Pinilla's research has shown that by moving from the single-pathway assembly-line concept to a choice of possible machine-to-machine trajectories, a manufacturer incurs fewer bottlenecks, increases utilization rates of machines and speeds production.

But how does a part identify itself as ready to be worked on? How does the appropriate machine "know" how to signal its availability? How does the part "know" where to go when it gets that signal? The answer, Pinilla said, is to introduce the interactivity that lets inanimate objects communicate into the womb (the factory), allowing "smart parts" to communicate with smart machines.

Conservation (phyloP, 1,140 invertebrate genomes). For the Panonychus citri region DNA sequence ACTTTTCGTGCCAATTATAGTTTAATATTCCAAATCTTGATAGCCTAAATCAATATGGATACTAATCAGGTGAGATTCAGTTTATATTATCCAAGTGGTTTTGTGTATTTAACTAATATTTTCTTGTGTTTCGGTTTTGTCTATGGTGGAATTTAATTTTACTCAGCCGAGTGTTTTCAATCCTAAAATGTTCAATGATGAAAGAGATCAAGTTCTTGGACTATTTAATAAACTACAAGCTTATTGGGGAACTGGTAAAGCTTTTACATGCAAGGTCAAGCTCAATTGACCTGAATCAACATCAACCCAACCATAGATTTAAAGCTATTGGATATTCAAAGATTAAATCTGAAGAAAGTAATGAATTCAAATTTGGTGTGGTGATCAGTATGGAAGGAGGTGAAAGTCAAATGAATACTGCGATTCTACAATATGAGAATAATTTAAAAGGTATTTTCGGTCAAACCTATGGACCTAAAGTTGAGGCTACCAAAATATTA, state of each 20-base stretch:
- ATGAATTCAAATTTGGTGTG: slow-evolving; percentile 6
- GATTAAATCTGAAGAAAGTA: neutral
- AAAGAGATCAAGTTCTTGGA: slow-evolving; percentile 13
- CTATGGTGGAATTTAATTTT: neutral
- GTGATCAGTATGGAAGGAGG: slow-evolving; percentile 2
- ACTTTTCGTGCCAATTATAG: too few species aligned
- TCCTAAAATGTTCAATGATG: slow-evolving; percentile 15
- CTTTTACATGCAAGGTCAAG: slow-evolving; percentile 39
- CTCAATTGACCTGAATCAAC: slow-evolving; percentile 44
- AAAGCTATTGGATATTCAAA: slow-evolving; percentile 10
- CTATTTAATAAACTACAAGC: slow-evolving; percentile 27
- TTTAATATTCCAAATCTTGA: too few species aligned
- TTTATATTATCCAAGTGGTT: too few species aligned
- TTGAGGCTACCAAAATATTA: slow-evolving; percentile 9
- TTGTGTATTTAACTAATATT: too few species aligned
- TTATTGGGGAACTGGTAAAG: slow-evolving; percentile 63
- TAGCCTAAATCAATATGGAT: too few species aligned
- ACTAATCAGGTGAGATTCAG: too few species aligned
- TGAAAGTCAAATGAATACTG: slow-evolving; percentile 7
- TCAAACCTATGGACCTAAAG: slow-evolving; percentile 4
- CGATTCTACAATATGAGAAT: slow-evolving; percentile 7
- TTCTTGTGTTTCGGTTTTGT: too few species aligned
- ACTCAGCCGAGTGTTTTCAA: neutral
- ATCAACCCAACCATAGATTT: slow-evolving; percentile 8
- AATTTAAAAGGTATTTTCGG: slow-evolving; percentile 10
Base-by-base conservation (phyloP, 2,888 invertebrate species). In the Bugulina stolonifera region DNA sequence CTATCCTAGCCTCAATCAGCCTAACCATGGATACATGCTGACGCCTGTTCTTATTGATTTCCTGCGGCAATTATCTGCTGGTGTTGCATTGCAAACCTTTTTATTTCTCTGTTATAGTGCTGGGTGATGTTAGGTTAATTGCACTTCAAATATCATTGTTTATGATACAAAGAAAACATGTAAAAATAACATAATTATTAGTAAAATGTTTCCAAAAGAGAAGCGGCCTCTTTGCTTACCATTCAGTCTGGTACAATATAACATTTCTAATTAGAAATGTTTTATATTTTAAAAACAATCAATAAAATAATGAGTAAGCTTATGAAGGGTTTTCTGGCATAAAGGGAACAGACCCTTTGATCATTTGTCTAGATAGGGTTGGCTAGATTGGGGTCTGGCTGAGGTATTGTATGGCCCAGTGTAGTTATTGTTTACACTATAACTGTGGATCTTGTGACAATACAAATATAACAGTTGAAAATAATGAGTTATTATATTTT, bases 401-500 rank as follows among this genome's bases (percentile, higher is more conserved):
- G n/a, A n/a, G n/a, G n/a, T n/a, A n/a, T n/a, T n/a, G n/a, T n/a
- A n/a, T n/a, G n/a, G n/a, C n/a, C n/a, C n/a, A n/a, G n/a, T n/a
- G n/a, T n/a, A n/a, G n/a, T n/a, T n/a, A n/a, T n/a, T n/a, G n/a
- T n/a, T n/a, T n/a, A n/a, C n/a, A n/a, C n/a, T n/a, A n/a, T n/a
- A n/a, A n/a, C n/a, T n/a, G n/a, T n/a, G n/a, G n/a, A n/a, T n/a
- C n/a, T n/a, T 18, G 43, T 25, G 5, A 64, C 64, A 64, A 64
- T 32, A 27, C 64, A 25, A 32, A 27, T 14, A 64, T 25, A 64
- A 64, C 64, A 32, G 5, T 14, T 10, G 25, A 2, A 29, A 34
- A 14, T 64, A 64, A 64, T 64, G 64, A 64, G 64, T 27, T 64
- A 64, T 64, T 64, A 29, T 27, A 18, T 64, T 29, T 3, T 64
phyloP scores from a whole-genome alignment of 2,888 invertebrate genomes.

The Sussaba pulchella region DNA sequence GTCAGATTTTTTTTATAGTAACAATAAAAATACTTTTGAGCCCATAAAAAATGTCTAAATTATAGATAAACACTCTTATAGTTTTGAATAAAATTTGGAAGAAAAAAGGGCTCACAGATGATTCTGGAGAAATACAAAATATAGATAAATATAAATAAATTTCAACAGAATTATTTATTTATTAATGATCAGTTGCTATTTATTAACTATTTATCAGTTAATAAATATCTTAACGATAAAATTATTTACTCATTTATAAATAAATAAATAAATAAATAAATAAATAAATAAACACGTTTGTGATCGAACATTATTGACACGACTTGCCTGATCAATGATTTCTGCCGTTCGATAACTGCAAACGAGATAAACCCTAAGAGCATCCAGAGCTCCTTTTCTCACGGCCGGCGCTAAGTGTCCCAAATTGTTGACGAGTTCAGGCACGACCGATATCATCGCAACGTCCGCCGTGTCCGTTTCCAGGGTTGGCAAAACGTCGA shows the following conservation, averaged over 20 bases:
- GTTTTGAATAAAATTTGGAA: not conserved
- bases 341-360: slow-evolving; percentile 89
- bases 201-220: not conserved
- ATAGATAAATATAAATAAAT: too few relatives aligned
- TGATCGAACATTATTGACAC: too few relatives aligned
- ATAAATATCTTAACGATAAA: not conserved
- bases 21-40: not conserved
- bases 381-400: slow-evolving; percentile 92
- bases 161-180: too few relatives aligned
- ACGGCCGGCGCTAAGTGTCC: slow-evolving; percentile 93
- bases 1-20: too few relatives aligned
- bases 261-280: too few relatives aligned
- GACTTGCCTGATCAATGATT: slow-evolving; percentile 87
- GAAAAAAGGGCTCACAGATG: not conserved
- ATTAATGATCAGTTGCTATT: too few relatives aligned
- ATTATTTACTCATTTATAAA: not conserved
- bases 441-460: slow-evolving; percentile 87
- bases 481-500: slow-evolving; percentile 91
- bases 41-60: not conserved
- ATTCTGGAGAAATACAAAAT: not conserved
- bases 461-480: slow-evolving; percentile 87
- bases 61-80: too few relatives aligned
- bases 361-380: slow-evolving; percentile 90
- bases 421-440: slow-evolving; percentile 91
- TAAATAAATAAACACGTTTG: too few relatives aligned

"By doing only that [without adding any new capacity], you can reduce the ratio of time a part waits in line to the time it's actually being worked on by up to 80 percent," because if a machine is available the part does not have to wait -- it goes to the first available machine. "I don't expect you will get 80 percent in the real world, but you can expect big improvements. How much improvement depends on how much disorder you can tolerate."